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Perth Writers Festival #2: The death of print?

On Sunday morning I attended a Perth Writers Festival session discussing the future of printed books in this world of rapid, almost rabid, technological change. I was completely engrossed listening to the panel of Geordie Williamson (chief literary critic of the Australian), James Bradley (novelist), Lev Grossman (novelist) and Angela Meyer (writer, Literary Minded blog) as they contributed a wealth of suggestions and observations. There were a few differences of opinion, but one thing was for certain: change is already upon us, whether we are prepared for it or not.

I came away feeling reasonably positive. James Bradley noted that, as happened with the music industry, the restructuring of the book industry would engender a new wave of creativity. Lev Grossman suggested that the new technologies need not mean the death of the old ones, but rather the advent of something ‘more complex and interesting’. And Angela Meyer proposed that the bookstores who prevail will be the ones who create a culture around themselves, such as the Readings chain in Melbourne (which I’m excited to be visiting for the first time next week). Geordie Williamson observed that we may end up seeing a more diverse industry, akin to the way things operated before conglomerate consolidation.

One question raised was whether the enhanced e-book is a good or bad thing – or indeed if it is possible to authentically translate all books into standard or enhanced e-formats.  I loved Lev Grossman’s statement that ‘just because you can do something doesn’t mean you should’ (something that sprang to mind again as I looked longingly at the scones in my local cafe this morning). Geordie Williamson’s related comment, that in our excitement we may begin to see technology as a virtue in itself instead of a tool, also rang bells with me – because my fiction books are written with the aim that I want you to lose yourself in them. I don’t want you to pause to click on words to find out their meaning unless you absolutely have to. I don’t want your e-reader battery life to run out just before the final chapter. I don’t want you to accidentally press the wrong button and find yourself reading a random page. I guess in some ways my novels (and, heaven forbid, me?!) are a little bit old school, so I’m happy I am writing at a time when I can see them in print.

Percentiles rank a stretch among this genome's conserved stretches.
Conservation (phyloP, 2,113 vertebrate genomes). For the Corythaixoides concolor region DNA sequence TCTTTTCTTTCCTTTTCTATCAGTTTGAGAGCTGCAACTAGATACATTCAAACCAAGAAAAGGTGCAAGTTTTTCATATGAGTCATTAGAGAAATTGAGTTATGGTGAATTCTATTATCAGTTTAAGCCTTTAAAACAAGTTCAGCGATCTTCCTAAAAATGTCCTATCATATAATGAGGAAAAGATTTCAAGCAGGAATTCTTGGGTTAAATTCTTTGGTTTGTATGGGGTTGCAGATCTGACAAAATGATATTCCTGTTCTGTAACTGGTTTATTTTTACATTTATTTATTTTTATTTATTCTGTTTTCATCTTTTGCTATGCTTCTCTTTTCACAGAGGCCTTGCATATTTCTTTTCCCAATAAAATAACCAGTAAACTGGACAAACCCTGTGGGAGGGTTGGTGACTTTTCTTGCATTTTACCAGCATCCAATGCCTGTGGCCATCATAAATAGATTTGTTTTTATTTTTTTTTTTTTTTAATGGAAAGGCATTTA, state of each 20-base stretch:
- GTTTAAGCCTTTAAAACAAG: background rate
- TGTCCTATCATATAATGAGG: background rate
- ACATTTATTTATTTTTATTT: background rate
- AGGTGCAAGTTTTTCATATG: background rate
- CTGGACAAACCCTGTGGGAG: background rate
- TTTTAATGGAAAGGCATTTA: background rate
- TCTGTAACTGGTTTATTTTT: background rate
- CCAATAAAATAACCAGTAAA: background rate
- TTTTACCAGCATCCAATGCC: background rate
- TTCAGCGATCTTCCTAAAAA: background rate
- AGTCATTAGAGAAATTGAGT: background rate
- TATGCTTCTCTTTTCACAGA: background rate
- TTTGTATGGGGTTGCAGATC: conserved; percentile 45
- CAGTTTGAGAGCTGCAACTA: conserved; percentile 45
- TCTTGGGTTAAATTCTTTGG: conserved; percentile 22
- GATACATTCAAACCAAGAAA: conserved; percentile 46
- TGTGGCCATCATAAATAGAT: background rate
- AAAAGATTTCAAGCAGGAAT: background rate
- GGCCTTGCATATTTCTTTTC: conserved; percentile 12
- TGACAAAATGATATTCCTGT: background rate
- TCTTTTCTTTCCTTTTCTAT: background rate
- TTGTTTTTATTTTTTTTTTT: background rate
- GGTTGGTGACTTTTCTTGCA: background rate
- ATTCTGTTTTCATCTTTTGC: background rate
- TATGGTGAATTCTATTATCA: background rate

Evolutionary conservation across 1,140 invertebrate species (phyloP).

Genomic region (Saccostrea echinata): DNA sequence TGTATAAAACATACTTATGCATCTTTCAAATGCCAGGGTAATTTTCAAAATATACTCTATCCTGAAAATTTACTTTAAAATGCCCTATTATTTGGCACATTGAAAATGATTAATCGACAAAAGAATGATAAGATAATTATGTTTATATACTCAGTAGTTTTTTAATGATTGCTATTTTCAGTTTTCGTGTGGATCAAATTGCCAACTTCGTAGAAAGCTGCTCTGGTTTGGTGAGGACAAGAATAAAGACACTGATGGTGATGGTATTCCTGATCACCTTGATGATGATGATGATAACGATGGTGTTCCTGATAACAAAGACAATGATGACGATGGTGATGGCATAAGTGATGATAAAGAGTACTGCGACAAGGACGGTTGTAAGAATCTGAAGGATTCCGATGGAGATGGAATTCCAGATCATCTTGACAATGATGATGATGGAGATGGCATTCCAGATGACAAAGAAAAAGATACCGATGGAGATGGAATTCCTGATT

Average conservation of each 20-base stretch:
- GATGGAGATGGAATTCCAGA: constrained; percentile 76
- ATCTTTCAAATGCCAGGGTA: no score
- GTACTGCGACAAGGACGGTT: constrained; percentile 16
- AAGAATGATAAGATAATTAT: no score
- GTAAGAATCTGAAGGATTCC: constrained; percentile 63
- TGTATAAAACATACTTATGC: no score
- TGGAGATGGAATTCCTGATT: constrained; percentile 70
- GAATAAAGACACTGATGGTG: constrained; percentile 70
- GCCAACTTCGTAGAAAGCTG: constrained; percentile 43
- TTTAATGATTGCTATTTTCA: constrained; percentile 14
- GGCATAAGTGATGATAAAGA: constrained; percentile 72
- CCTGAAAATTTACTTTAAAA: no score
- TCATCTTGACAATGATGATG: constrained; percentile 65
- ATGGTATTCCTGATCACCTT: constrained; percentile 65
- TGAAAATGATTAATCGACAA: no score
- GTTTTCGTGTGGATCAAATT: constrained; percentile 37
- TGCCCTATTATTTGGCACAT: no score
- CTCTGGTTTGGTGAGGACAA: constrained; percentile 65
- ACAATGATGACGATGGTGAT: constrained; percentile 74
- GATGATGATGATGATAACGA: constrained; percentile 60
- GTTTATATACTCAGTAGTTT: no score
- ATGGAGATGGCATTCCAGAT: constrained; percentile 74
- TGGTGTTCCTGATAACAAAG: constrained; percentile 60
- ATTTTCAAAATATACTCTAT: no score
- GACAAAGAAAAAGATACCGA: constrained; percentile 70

I got home that night and saw on Twitter that the publishers of the Oxford dictionary have conceded there is no point in publishing the printed version any more. From now on it will be online only. I thought of my enormous dictionary in the study, which I frequently don’t bother to haul out, since I can look up a word much faster on the internet. And yet… to flick through page after page of minuscule text and find random words you never knew existed … to be able to feel the English language as a weight in your hands… The loss may not be registered by future generations, but at that moment I began to feel it.

However, on the panel, James Bradley told us that Socrates apparently deplored the coming of the written text as he said we’d no longer have to remember things. It’s a reminder that many fears prove unfounded, and that change, loss and adaptation are part and parcel of life. So while I may get nostalgic for the vanishing worlds of this wonderful business, I’m also looking ahead with optimism and excitement at what may come next, and enjoying being part of it all.